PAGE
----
When I’m most authentically me, I can admit that my greatest fear is getting to the end of my life and regretting the life I lived. It’s a fear I come by honestly. Growing up, I had the unusual experience of observing two parents, each with their own purpose. Mom pursued her purpose, had a beautiful life surrounded by dear friends and left the world doing what she loved to do, while dad gave up on his purpose, lived a lonely life and left with regrets.

To believe that we are simply the result of a random act of fertilization, without any real purpose for our lives, is to deny ourselves the opportunity to pursue a life that matters to us and not merely a life based on what our family, friends and society deem as acceptable. It’s a belief that robs us of the chance to use what makes us unique to do work that makes us happy. And it creates the foundation for a life built on regret.

Over the years I’ve spent a lot of time studying and living personal development. I can reframe things, create a different mindset, make new choices and better decisions. I can do any number of things to change my energy. But if I ignore the still, small voice inside that is constantly urging me to do work that matters, I run the risk of ending up like the people Bronnie Ware cared for and wrote about in her book The Top Five Regrets of the Dying.

Bronnie was a palliative care worker at a hospice who interviewed her patients and always asked them, “What are your biggest regrets?” The number one regret among people in their last days and weeks of life was invariably some version of, “I wished I’d lived a life true to myself; not the life others expected me to live.” And if you take a moment to think about it, that’s how most of us live.

We live someone else’s version of our life whenever we allow the expectations of our family, friends and society to determine how we show up in the world. There’s no reason to think we would live any differently without a lot of work on ourselves because we are conditioned to follow the advice from others as soon as we leave the womb. And then Mark Twain drops a truth bomb.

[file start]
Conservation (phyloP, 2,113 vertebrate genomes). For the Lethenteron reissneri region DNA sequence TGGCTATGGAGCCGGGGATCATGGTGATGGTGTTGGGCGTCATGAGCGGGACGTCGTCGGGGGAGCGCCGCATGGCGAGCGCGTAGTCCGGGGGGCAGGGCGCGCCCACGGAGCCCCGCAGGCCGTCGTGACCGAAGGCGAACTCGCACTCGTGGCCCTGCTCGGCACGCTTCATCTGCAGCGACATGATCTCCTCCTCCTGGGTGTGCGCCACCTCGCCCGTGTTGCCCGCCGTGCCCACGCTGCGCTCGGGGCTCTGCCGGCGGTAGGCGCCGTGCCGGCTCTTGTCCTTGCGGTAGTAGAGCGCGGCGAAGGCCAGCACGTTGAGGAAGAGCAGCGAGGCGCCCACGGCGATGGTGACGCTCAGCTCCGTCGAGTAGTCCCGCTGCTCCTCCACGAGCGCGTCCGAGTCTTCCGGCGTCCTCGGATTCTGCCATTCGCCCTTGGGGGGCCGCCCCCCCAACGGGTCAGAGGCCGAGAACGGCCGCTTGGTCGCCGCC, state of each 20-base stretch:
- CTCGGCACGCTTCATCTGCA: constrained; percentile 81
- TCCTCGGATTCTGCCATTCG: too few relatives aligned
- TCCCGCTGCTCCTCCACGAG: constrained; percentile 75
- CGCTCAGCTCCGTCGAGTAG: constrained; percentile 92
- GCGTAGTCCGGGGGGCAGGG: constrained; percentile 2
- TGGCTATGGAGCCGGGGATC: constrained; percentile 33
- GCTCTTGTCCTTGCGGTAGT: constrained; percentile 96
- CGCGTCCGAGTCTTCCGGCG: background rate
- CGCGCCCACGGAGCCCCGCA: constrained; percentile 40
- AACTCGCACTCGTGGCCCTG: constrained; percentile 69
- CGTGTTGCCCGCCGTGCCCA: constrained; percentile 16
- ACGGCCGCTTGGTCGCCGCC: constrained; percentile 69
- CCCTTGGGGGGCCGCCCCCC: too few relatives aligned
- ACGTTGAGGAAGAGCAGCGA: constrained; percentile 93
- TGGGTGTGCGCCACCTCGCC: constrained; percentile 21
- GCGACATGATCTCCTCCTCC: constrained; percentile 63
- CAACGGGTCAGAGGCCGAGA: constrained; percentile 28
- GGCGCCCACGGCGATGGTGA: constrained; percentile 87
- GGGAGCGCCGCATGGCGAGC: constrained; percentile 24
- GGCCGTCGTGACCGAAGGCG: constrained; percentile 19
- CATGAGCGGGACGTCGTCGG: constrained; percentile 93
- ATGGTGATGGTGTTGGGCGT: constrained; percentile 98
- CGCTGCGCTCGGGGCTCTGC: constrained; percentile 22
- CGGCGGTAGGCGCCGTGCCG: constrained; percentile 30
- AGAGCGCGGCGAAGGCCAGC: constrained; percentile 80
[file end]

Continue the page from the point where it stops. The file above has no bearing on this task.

Twain said, “The two most important days in your life are the you are born

and the day you find out why.” Given that we’ve already experienced the first most important day, we must focus on that second most important day if we are to live a life that’s true to ourselves and not the life we are expected to live; and to guarantee ourselves a regret-free transition from this life to our next adventure.

The beautiful thing about finding and living your purpose is that, while it comes with an expiration date, it doesn’t come with an age limit. You can begin the pursuit at 7, 37 or 87. I’m 56 and I had my first inkling of purpose at 46 and have only recently locked in on it. George Eliot was right: “It is never too late to become what you might have been.” So my message to you is this:

Figure out why you’re on this planet and do something about it while you have the time. Know that the gifts you brought with you for the journey through this life are unique to you, and that when you leave this world they leave with you. That’s how you know your birth was not a random event. You are here to use what you brought with you to do work you’re passionate about, causes you to grow and makes a difference in the world.

When you create an authentic life around the pursuit of your purpose, two things will happen as your drawing your final breaths on this planet and contemplate your next adventure:

First, you will be filled with joy as you look back on your life and think to yourself, “I did what I came here to do, and I have no regrets.”

Second, the Creator of the Universe, who held you in Her arms before releasing you into the world, will gather you back up into Her arms…look at you…smile…and say,

“Well done, my beloved…Welcome Home.”